Rabiu: CIPM Does Not Tolerate Quacks

Musa Rabiu

The Group Chief Human Resource Officer, Dangote Cement Plc, Dr Musa Rabiu, who is aspiring to be the President of the Chartered Institute of Personnel Management, in this interview speaks about plans for the institute if elected in an election which holds next Tuesday. Obinna Chima presents the excerpts:

How will you rate HR professionals in Nigeria?

There are excellent HR professionals in Nigeria who over the years have developed and acquired professional skills.  However, there are HR practitioners who are not professionals and this type can be rated as practising below the minimum professional standard.  I expect every practitioner to have acquired the CIPM HRPL to practise as a professional. Any practitioner who is not a professional is like a quack and CIPM does not tolerate quackery.

One of the challenges facing managers today is employing personnel with the right skills. How does this affect productivity in the workplace generally?

The HR professional is the key facilitator of productivity in the organisation.  This is because the recruitment of people for the organization involves the attraction of talents (i.e skills set) and the application of the right skill sets creates and delivers value in the organisation irrespective of the industry.  When the right skills set are not hired then productivity which leads to value creation cannot be achieved. The application of the right skills set which is underpinned by relevant knowledge, attitude and behaviour provide basis for productivity at the workplace.  The right skills should cover the core discipline, inter discipline and leadership competencies and these should be available at the right time and place for effective organisational performance.

How do you think HR professionals can meet up with the rising pace of technology adoption?

Technology is a critical enabler for the effective use of other factors of production such as people, money, machines and materials.  Since people at workplace create the value in production it is imperative that the HR professional understands the application technology relevant to his job role in the organisation.  Consequently, the HR professional has to be up to date on the skills required for the deployment and use of technology to enable the entire HRM value chain (ie attraction, recruitment, performance management, compensation and benefits, employees and industrial relations).  In the last 50 years, the HR profession globally has evolved from Personnel Management to HRM then to Strategic HRM and now Human Capital Management.  The period coincided with transition from analogue technology to digital technology.  We are in the era of paperless office management, Artificial Intelligence (AI) and making sense of big data for people management in the organisation.  The HR professional is expected to be equipped (e.g ICT literacy) in the current HCM phase to carry out HR analytics and meet the expectations of the young workers (i.e Millennials) at the work place.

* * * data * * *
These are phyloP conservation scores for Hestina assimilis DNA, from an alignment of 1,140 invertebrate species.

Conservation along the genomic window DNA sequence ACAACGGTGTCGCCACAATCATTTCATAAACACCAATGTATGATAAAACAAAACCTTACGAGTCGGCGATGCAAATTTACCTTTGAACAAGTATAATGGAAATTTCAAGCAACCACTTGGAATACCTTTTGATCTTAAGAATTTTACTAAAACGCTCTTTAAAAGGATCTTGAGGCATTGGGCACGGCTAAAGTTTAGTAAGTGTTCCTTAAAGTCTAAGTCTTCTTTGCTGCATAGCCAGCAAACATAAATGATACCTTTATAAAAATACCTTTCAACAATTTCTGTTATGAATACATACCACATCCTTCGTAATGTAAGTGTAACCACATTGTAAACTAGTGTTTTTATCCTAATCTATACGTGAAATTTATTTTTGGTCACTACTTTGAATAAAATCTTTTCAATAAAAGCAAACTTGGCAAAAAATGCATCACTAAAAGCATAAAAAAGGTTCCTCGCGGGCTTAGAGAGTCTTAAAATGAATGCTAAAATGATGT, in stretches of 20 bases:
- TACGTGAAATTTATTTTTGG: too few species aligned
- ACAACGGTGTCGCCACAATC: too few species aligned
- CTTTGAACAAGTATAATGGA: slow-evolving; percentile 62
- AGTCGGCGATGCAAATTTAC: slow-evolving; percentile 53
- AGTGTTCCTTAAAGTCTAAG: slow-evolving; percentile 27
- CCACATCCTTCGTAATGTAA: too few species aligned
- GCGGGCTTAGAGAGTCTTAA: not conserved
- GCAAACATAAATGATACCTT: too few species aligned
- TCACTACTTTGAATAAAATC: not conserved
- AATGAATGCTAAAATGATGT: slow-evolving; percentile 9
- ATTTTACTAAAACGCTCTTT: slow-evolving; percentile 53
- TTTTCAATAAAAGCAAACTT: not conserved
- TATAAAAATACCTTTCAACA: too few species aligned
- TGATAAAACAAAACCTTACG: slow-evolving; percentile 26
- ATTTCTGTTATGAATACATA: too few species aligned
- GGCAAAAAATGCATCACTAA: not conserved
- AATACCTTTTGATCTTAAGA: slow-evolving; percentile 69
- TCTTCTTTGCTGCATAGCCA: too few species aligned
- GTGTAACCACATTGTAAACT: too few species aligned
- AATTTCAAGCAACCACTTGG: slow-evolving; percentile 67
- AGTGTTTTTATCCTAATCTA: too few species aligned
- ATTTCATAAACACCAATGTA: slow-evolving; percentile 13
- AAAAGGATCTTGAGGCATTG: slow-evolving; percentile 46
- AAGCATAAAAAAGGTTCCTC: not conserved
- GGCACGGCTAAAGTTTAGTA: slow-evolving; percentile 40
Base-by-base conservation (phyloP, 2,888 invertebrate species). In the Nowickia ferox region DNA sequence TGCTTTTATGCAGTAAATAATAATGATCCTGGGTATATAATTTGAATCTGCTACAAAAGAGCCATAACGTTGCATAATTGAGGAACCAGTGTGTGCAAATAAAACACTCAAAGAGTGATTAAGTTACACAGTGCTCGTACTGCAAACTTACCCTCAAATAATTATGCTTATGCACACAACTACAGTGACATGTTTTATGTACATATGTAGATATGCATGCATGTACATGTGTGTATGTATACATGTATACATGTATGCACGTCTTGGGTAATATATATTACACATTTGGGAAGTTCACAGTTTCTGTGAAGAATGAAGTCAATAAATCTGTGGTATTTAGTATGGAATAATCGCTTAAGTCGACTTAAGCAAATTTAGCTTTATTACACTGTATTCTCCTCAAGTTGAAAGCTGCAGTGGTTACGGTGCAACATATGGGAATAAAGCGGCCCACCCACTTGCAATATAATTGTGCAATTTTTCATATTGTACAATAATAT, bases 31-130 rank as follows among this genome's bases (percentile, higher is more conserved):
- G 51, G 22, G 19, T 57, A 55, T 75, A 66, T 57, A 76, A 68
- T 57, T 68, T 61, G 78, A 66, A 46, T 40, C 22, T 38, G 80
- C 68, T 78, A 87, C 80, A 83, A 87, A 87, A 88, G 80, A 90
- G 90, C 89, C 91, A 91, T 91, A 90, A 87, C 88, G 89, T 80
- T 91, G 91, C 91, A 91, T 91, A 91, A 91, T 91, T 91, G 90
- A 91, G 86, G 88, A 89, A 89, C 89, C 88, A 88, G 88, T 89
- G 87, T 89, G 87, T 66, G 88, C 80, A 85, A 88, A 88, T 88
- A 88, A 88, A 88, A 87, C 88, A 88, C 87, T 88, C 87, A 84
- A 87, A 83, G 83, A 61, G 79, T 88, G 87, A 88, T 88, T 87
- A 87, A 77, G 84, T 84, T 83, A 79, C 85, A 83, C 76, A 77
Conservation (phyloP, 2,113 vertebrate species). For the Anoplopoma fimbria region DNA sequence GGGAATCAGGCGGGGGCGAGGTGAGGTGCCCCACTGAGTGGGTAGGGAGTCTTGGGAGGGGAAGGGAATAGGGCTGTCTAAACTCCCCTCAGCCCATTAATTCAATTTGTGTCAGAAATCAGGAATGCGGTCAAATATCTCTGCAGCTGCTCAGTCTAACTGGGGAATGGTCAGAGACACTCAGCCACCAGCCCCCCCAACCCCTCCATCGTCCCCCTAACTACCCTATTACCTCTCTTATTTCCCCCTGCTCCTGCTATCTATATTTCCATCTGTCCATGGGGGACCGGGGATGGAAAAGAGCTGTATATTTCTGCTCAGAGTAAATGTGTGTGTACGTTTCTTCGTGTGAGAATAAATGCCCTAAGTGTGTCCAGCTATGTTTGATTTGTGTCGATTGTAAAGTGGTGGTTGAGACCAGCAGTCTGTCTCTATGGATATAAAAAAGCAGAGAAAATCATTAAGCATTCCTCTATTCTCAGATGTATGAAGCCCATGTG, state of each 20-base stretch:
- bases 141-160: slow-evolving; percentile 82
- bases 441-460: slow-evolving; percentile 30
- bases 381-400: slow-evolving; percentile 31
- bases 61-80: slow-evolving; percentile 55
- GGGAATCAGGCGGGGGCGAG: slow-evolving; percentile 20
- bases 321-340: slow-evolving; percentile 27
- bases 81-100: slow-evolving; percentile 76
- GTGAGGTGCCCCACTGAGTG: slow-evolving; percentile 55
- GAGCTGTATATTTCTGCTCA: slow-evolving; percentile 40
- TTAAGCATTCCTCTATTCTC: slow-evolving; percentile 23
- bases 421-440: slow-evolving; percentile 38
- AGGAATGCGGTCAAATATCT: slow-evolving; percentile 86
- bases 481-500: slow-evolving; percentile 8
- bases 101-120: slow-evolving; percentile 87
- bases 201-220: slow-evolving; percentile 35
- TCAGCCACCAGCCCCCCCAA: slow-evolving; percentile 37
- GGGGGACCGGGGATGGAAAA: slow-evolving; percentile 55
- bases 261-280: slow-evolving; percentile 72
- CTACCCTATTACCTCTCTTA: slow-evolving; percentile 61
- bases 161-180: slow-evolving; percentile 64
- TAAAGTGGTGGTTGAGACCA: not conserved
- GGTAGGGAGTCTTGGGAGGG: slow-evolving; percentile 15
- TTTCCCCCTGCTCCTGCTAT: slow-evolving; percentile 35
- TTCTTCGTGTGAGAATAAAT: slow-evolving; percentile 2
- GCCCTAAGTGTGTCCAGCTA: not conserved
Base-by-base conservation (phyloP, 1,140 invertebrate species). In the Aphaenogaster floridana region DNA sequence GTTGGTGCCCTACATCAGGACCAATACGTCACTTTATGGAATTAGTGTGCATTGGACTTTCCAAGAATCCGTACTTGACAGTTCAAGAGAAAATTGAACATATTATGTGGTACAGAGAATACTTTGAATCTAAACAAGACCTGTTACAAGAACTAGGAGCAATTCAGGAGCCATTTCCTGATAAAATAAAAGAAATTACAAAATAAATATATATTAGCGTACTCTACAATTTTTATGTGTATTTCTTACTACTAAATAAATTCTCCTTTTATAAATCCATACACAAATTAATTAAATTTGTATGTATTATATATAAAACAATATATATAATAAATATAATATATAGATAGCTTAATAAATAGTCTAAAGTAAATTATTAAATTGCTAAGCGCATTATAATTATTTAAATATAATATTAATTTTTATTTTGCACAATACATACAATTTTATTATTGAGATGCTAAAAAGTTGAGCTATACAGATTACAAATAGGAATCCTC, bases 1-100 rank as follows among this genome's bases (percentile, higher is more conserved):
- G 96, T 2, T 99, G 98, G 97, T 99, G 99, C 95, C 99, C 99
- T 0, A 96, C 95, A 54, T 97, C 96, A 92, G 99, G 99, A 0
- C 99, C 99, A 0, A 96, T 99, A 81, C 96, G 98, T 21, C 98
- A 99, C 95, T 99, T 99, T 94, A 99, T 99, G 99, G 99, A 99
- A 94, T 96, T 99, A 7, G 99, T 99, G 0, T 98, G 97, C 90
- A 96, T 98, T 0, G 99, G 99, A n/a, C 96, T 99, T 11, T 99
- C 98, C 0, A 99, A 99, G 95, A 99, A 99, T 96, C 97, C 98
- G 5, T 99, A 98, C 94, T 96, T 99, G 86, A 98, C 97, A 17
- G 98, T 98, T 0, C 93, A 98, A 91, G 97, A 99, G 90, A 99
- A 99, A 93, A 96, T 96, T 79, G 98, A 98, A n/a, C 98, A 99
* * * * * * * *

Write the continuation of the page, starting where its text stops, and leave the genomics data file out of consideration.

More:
What has been the contribution of the CIPM to Nigeria’s development over the years?

CIPM since its establishment 50 years ago has provided a common platform for all HR practitioners desiring for professional excellence to congregate to address HRM issues in Nigeria which has been an inspiration to other countries in Africa.  It is a Chartered Institute empowered by law to regulate the HRM practice in Nigeria.  CIPM has over 12,000 members across sectors of the Nigeria economy and abroad.  These members have been adding value in their organisations to improve people management.  The institute has contributed in the training of federal public servants at directorate cadre level.  It has been contributing on HRM matters at the federal government quarterly review meeting and it is an active member of the National Employment Council.  CIPM has provided advice on the setting of the minimum wage in the last 10 years.

Why are you aspiring to be the president of the institute?

I am aspiring to be the next President of CIPM to serve our members and the country.  This has been my motivation since 1994 when I joined the Institute.  I was Chairman of Delta State Branch 20 years ago and Registrar/ CEO of the Institute about 10 years (2008-2010).  Also, I was an elected Council member about 9 years ago and Chairman of the Management of National Unemployment Challenge (MNUC) Committee. These are in addition to my membership of Strategic Planning and Implementation Committee, Public Policy Advocacy Committee and Board of Fellows of the Institute.  It is all about service and in each of the assignments I left a track record of excellent achievements.

What Should members expect from you if elected by president?

So, I am seeking the mandate of the distinguished members of the institute to cap my service through election as the President of the Institute on April 30 2019. I will focus on the three strategic areas namely governance, brand and capacity building.  Under governance, I will strengthen the effectiveness of the Governing Council and Branches; empower the branches to extend and consolidate their footprint and finally promote membership diversity in Committees of Council.  Under branding, I will improve our membership value proposition, make more effective the regulatory role of the Institute and position the Institute as an emerging HRM Thought Leadership platform in Africa.  Finally, capacity building efforts will target employees at the secretariat to improve both executive and administrative skills set. I will enhance the current mandatory continuous professional education (MCPE) for our members with particular focus on equipping the next generation of leaders (ie the Millennials) who will take the baton of leadership from us.  I need the support of all council members to succeed in these areas.  Please all CIPM members should cast their ballot for me as the next President of CIPM.